Saturday, January 07, 2006

Wig's Waukesha Entry

When you place Jim Wigderson's statement next to Jess McBride's series, (links are embedded in this post), there are a few observations which can be made.

McBride's piece is sobering. It's film noire blogging; the young man she spent time and resources working with, talking with, and mentoring/helping is now in jail. He was unable to complete high school--more accurately, unwilling to complete it--and fell in with "bad companions", leading to incarceration. It is a very compelling and very sad piece which McBride believes is all-too-common.

Wigderson deals with more practical issues. He commutes through the city and is, frankly, concerned about the probabilities of becoming a victim of the "bad company" which McBride's friend found. Perhaps Wig's more cautious than I am--I've spent a lot of hours on the near South Side of the city at night and have brought a couple of my children with me. I NEVER encountered a problem in the area, but a crime-location map puts our destination in the middle of a very active neighborhood.

Marquette University students wander about the near North Side. There are a few events in the MU area, but by and large the student population is undisturbed--even though MU borders a very "hot" crime area, too.

The two pieces are "perception" and "reality" items. Wig's piece tells us what the perception is--that the city is simply not a good place to hang around if you don't have to. McBride's shows the reality which creates the perception.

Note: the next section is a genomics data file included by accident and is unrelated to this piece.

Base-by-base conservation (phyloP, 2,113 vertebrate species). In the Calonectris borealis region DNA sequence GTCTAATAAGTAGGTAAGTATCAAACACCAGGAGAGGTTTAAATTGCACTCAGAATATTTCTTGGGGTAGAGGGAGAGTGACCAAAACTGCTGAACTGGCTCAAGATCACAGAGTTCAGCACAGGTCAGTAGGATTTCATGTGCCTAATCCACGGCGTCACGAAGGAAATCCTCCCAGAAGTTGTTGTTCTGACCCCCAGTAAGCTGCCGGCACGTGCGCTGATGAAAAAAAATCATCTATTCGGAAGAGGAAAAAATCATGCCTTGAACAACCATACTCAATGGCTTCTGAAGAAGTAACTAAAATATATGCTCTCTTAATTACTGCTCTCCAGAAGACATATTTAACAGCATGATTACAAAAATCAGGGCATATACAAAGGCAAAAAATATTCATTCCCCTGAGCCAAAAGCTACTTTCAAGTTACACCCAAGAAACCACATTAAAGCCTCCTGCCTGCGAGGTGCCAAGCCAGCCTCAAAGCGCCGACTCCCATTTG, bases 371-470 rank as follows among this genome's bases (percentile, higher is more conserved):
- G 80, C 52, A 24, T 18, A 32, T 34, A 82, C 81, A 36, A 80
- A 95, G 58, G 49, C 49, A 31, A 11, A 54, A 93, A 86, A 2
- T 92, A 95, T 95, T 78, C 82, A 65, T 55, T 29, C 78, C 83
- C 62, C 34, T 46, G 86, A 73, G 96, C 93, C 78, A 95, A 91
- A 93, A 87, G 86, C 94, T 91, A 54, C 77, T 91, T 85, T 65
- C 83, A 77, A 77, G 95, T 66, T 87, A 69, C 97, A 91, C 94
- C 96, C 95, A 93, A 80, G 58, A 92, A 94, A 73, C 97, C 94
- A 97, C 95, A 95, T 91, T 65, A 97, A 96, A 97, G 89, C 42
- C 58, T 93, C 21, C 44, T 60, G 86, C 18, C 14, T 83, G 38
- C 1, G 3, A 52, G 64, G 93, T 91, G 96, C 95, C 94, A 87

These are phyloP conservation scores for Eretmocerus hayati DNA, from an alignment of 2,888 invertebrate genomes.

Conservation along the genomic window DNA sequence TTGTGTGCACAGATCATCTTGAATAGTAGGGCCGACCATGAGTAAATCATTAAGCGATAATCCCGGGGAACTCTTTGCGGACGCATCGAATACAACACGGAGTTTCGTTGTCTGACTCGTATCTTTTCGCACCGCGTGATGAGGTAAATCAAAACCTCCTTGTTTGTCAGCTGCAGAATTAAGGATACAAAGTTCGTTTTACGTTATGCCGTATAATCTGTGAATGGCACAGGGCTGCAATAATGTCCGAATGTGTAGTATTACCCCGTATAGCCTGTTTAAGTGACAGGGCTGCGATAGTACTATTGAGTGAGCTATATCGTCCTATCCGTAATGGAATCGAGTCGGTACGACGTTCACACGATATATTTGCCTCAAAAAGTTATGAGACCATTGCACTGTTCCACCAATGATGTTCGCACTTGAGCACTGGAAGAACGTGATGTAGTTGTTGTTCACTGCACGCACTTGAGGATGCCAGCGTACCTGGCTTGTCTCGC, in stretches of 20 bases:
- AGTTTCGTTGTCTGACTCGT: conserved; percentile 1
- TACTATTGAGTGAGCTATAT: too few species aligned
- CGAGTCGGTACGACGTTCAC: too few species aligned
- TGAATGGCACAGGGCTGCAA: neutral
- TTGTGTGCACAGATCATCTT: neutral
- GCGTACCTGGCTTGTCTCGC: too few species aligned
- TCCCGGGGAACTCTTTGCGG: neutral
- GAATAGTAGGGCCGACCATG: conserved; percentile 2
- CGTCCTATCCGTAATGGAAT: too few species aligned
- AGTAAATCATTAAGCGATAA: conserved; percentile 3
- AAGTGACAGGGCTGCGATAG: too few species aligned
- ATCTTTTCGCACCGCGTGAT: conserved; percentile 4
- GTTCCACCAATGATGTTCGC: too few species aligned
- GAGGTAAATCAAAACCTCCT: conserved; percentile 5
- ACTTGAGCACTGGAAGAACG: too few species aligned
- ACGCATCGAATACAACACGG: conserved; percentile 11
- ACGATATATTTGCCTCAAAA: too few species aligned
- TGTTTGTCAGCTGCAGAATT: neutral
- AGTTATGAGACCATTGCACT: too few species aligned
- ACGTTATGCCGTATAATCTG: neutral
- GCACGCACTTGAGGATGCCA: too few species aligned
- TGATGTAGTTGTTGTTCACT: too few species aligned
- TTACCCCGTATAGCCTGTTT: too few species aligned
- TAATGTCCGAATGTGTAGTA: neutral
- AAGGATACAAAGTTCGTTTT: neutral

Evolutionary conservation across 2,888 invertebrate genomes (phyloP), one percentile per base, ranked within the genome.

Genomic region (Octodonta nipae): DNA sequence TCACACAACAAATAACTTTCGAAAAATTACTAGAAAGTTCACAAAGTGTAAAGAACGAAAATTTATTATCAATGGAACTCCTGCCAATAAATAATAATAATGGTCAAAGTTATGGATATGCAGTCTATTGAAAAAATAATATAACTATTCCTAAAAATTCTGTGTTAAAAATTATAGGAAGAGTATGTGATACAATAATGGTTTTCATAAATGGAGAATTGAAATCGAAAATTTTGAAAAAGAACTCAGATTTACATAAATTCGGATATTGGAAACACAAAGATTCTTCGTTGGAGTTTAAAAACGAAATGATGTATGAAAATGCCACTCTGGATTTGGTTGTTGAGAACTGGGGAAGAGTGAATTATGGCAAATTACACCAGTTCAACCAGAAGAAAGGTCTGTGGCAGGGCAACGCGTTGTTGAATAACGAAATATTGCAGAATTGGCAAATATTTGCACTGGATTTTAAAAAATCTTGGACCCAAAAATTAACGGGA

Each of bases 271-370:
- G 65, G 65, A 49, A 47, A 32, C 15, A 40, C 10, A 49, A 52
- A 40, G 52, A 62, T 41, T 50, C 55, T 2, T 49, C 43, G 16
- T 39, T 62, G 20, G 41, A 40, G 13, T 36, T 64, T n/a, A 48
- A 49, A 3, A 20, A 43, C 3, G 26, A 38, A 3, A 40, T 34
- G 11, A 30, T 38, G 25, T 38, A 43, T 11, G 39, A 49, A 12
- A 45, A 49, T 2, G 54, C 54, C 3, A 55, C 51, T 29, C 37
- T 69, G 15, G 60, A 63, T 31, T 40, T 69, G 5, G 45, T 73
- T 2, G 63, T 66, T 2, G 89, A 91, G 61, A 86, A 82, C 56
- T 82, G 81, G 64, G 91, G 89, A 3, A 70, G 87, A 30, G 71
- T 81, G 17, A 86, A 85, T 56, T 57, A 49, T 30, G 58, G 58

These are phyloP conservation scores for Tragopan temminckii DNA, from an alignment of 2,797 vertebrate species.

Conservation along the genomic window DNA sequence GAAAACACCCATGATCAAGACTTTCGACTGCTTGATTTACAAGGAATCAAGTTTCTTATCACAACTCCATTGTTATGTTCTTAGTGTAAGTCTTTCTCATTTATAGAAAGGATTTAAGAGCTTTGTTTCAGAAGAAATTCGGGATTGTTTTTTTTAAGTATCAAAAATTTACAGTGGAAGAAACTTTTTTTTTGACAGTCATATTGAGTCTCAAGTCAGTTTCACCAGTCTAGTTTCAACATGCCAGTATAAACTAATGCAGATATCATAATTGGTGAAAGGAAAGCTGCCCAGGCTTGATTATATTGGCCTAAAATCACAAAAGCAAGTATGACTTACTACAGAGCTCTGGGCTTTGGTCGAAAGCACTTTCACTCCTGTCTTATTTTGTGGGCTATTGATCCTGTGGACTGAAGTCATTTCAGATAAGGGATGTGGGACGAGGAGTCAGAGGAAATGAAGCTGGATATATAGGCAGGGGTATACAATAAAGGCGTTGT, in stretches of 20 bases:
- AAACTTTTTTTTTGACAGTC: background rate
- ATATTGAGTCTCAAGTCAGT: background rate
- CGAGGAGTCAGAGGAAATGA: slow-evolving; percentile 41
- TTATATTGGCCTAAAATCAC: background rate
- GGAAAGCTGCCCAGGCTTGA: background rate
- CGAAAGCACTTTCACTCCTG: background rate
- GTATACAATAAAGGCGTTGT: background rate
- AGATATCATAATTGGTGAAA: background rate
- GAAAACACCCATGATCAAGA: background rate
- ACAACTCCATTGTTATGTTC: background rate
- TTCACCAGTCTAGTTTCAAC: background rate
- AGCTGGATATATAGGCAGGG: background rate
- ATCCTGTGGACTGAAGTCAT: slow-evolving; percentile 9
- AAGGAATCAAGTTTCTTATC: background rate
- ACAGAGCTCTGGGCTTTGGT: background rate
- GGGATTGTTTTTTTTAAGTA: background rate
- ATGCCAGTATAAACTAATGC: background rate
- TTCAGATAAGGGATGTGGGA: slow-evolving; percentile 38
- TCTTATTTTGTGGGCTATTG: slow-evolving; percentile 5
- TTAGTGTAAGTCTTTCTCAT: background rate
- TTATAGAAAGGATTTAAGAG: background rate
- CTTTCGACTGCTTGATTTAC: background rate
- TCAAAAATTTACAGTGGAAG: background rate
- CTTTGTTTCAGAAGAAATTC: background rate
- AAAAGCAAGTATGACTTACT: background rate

Like Wig, my first home was near Capitol Drive and 27th Street. We moved to the 'burbs not long afterwards--with my father, it was a question of lebensraum, not crime or property values; he just wanted a yard that was larger than 60'x140'. In the 1960's I rode the #43 bus from Capitol and Sherman to school, going past Washington Park to do so. In the mid-1970's, I could be found at the 'black and tan' club on Locust at about 4th. Nice place. But there was a vague sense of "unwelcome" present there at that time--

Recently I drove down North Avenue to visit a business on 27th street. The difference in the North/Sherman area between my bus-riding days and now was startling. And it was not a difference which was pretty. North Avenue east of Sherman is a wreck, with a few exceptions; only a few businesses have survived since the '60's/'70's, and the building stock is in horrible repair. It's an opportunity for a speculator, to say the least--just as was the area immediately west of the Schlitz Brewery in 1985.

Sure, somebody can rebuild North Avenue, and the gentrification of the 3rd/North area will continue (yes, I've been there recently, too.) Schlitz Park will extend Downtown north from the old Wisconsin National Bank building/museum to North Avenue and the area, en bloc, will look good.

But Jessica's story intervenes. Those kids aren't going to go away when North Avenue gets pretty again. They're going to be someplace. Wig and I may share a late night of cocktails and chicanery with Eric Von at Curley's-- just south of 3rd/North on the east side of the street and once known as the worst bar in town--but those kids are going to be somewhere, and they will hurt somebody.

In the end, it's Jessica's story which needs the attention from Eric Von and his friends on the radio. See, Jessica's kids have noplace to go, and they think they'll get there pretty soon--before they are 25. They don't mind taking others along with them to noplace.

And Wig's perceptions won't change until noplace becomes someplace.

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